‘Progressive’ Policies Have Regressed Us Back to the 1950s

Alan Moran’s graph from yesterday (sourced via Michael Crawford) deserves another look:

real-electricity-prices-

This graph perfectly illustrates what happens when governments diddle around in energy markets and increase subsidies to wind and solar energy in the name of ‘climate action’. In just the last decade alone, energy prices have almost doubled in real terms.

Just stop and think about that.

But that’s not all. Those with a particularly keen eye will also have noticed that:

  • abolition of the carbon tax saw an almost immediate decrease in electricity prices;
  • the period of Tony Abbott’s Prime Ministership coincided with the only time electricity prices have appreciably fallen since the mid-late 1990s; and
  • the period of Malcolm Turnbull’s Prime Ministership has coincided with electricity prices going straight back up again.

It’s amazing how so many people are quick to get their pitchforks out over the price of petrol (which has barely increased over the same period), but will blithely accept a doubling of electricity prices – seemingly as if it’s the price we have to pay to ‘do something about climate change’.

Fuel.png

Fuel2.png

When it comes to Australia’s disproportionate sensitivity to petrol prices, this statement made last year by the Australian Competition and Consumer Commission says it all:

The average price for petrol in the five largest cities (i.e. Sydney, Melbourne, Brisbane, Adelaide and Perth) in 2015–16 was 121.7 cents per litre (cpl). This was the lowest annual average since 2001–02 in real terms (adjusted for inflation). Gross retail margins, the difference between retail prices and published wholesale prices, in the five largest cities increased by 1.2 cpl on the previous quarter, and averaged 11.2 cpl in 2015–16, the highest level since the ACCC began monitoring them in 2002.

“We remain concerned about the petroleum industry’s high gross retail margins, which indicate motorists are not reaping the full benefits of lower international crude oil and refined petrol prices,” ACCC Chairman Rod Sims said.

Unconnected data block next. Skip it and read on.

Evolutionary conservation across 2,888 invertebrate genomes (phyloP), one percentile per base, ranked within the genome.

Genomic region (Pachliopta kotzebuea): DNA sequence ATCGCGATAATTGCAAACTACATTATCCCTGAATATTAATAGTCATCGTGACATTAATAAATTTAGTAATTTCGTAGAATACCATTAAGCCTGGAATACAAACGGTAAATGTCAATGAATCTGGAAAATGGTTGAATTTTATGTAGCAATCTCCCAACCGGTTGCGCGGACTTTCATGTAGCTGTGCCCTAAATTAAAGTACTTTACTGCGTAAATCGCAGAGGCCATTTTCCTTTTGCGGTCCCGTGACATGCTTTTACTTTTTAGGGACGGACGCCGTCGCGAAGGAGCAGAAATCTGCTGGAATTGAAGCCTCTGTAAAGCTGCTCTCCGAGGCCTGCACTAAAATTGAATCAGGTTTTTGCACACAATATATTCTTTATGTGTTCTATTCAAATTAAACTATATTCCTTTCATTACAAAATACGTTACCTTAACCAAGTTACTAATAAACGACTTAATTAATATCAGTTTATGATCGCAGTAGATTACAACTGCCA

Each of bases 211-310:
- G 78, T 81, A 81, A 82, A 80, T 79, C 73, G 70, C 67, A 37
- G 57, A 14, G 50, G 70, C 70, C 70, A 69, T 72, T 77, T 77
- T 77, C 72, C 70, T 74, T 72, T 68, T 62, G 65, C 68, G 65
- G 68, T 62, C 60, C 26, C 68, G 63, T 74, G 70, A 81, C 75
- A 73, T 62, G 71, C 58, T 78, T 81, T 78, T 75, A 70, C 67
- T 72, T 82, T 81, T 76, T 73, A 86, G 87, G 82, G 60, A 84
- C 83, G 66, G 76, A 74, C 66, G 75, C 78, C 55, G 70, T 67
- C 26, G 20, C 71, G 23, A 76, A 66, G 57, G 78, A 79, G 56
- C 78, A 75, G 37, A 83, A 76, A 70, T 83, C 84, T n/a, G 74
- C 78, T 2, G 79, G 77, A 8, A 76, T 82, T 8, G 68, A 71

The scariest part is that things are only just getting started. ‘Renewable’ energy currently accounts for about 17% of Australia’s annual energy generation – and Finkel, Turnbull and Shorten all want to increase this to 42% within the next 13 years.

(H/T Alan Moran)

This entry was posted in Global warming and climate change policy and tagged , , , , . Bookmark the permalink.

21 Responses to ‘Progressive’ Policies Have Regressed Us Back to the 1950s

  1. Bill Griffiths

    Now might be a good time to stock up on candles, kerosene lamps or portable gas lamps, batteries for your torches and gas bottles for your barbecues. There will be blackouts in NSW, SA and Victoria this summer, thanks to the madness of governments state and federal. I wonder whether there’s the possibility of a class action against governments who neglect the heating, cooling and cooking needs of their citizens.

  2. stackja

    Yes 1940s blackouts! Then Menzies. Then Kev 07.

  3. H B Bear

    All this carried out against falling real incomes. Will the boiling frogs keep voting for more?

  4. max

    May I briefly outline some of the aspects of fascism in Australia?

    1.
    Manufacturing industry has formed an alliance with the political and bureaucratic apparatus to impose taxes on Australian consumers through a vast and complex web of import duties, import controls, embargoes and inhibitions to trade in goods that if overseen by the most authoritarian Customs police in any civilised nation, equipped as these police are with untrammelled power of entry, search and seizure.
    2.
    Governments, federal and State, have seized control of the whole of the transportation system, with the exception of a depressed and exploited trucking under-class.
    Until very recently, when it began to collapse entirely under the weight of its own internal contradictions, the airline industry was a government-managed monopoly, split into two parts.
    State governments have run the railroad systems of Australia on the basis of a corrupt alliance with unions, to the enormous detriment of the Australian consumers. The waterfront and coastal shipping are run by union gangs who enforce their laws with terror and in many cases through the use of murder against potential interlopers, a group that sometimes includes the State police.
    3.